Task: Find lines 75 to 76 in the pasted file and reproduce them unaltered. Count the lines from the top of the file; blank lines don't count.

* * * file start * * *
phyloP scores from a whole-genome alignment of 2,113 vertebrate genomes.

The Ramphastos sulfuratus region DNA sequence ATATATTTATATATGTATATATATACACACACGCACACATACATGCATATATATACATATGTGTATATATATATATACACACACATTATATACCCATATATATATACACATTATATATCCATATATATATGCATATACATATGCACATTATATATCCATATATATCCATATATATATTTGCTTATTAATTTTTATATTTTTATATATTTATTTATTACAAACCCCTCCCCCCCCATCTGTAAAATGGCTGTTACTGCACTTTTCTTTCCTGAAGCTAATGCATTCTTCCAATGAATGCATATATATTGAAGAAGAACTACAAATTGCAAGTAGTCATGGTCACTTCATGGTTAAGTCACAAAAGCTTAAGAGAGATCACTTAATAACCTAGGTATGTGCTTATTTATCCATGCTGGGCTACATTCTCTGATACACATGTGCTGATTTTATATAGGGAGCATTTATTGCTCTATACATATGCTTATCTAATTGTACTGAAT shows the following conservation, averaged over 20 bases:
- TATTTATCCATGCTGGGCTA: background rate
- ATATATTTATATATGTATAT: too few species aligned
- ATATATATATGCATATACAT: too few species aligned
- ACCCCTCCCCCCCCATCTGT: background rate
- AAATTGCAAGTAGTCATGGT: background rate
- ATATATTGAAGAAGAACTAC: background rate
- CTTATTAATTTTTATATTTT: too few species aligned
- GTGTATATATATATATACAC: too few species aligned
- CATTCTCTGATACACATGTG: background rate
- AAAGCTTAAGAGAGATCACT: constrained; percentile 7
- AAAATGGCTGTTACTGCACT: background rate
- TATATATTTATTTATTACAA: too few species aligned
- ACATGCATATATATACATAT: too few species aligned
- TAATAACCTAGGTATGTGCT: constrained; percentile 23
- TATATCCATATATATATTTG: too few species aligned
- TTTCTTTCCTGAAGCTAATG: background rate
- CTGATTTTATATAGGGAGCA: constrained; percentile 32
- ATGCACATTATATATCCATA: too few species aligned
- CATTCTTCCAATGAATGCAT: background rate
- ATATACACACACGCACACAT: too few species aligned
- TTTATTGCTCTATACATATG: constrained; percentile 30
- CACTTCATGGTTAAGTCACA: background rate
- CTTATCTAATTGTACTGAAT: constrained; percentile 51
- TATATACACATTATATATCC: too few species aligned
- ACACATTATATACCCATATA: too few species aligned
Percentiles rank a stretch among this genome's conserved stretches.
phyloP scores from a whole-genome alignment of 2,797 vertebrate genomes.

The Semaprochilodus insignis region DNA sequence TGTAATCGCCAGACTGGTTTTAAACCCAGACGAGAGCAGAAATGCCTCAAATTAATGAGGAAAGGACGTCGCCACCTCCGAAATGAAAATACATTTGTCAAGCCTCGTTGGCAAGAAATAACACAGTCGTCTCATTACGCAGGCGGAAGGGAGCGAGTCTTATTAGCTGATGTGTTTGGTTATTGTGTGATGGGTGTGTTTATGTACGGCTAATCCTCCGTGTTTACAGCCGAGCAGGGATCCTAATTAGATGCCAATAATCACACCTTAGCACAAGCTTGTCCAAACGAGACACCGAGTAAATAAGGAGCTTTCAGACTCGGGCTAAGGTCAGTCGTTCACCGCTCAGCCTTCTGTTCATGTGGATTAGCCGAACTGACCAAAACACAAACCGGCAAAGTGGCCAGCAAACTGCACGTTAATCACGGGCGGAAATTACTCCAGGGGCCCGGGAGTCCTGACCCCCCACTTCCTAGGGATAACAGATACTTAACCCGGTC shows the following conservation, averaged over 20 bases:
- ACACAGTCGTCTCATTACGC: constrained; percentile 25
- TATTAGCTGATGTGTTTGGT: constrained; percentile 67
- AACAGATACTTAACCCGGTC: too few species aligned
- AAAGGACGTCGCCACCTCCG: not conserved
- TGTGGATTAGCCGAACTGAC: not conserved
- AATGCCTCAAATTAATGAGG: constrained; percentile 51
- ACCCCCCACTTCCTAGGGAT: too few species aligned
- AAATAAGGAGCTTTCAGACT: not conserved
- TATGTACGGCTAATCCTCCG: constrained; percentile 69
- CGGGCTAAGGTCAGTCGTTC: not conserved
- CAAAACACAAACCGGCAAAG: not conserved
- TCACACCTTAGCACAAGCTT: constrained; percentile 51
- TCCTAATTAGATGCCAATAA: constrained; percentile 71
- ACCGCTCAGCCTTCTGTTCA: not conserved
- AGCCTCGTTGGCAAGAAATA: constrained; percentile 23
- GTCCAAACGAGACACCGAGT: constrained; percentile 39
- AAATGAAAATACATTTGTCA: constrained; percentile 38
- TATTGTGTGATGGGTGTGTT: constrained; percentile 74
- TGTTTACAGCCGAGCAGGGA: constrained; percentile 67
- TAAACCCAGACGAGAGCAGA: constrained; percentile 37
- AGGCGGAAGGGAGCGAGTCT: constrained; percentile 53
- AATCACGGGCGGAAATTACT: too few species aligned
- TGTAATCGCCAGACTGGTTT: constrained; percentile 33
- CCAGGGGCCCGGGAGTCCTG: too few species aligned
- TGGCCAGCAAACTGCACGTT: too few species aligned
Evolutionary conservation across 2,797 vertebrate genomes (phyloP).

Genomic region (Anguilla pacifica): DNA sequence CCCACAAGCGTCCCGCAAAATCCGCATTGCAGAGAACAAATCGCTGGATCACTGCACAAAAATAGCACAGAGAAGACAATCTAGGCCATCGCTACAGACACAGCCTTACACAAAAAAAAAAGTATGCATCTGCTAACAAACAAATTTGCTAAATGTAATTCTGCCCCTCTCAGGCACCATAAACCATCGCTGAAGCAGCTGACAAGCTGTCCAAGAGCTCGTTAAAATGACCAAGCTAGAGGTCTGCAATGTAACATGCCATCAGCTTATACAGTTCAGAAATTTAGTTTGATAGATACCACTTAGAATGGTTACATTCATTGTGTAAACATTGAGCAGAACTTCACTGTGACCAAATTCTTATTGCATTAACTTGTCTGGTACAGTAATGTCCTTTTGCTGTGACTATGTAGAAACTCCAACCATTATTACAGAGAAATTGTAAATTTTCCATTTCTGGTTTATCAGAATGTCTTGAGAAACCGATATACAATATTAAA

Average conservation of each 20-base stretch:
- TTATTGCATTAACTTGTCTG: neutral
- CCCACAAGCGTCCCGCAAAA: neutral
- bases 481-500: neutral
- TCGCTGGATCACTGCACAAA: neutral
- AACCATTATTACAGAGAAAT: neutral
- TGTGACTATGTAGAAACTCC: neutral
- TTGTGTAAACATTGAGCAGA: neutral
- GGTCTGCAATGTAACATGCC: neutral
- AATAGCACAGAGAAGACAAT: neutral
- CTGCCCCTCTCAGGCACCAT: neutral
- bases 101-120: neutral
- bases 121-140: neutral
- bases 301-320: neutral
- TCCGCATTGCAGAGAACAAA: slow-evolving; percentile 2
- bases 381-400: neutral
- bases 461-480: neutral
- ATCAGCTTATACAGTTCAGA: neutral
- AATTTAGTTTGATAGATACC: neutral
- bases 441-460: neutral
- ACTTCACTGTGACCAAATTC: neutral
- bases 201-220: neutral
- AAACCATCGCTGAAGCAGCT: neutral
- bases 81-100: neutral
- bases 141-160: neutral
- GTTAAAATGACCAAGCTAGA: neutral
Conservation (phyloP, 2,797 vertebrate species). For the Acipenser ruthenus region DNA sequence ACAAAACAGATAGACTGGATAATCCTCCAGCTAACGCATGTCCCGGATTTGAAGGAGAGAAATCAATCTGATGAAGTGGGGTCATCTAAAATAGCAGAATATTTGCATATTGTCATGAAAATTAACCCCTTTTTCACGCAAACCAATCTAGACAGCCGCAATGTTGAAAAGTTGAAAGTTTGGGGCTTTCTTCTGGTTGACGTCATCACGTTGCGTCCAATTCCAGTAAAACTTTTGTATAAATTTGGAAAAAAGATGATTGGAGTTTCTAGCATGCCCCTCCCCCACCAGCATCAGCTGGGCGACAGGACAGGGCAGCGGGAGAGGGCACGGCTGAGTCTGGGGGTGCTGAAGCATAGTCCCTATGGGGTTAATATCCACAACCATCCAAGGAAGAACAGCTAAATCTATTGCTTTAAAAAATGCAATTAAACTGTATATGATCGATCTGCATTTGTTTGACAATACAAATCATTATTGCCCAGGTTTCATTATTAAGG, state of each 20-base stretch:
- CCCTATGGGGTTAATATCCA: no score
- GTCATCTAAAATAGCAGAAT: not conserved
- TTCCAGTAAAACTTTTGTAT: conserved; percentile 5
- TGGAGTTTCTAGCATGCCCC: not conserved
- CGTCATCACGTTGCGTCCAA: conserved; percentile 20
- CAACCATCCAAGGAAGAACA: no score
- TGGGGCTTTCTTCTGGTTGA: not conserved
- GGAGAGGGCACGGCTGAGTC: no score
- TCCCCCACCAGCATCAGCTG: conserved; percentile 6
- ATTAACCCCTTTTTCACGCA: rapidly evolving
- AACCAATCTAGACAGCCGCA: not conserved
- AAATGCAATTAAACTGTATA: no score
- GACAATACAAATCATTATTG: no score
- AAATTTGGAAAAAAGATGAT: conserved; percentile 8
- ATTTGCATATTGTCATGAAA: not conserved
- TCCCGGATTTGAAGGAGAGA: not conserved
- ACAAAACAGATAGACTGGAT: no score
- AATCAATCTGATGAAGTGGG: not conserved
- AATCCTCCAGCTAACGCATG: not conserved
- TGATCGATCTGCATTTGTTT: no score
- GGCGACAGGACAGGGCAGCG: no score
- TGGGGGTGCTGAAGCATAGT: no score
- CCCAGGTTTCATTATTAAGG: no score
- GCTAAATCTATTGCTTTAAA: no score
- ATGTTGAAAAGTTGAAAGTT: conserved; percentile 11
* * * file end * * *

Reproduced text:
- ATCAGCTTATACAGTTCAGA: neutral
- AATTTAGTTTGATAGATACC: neutral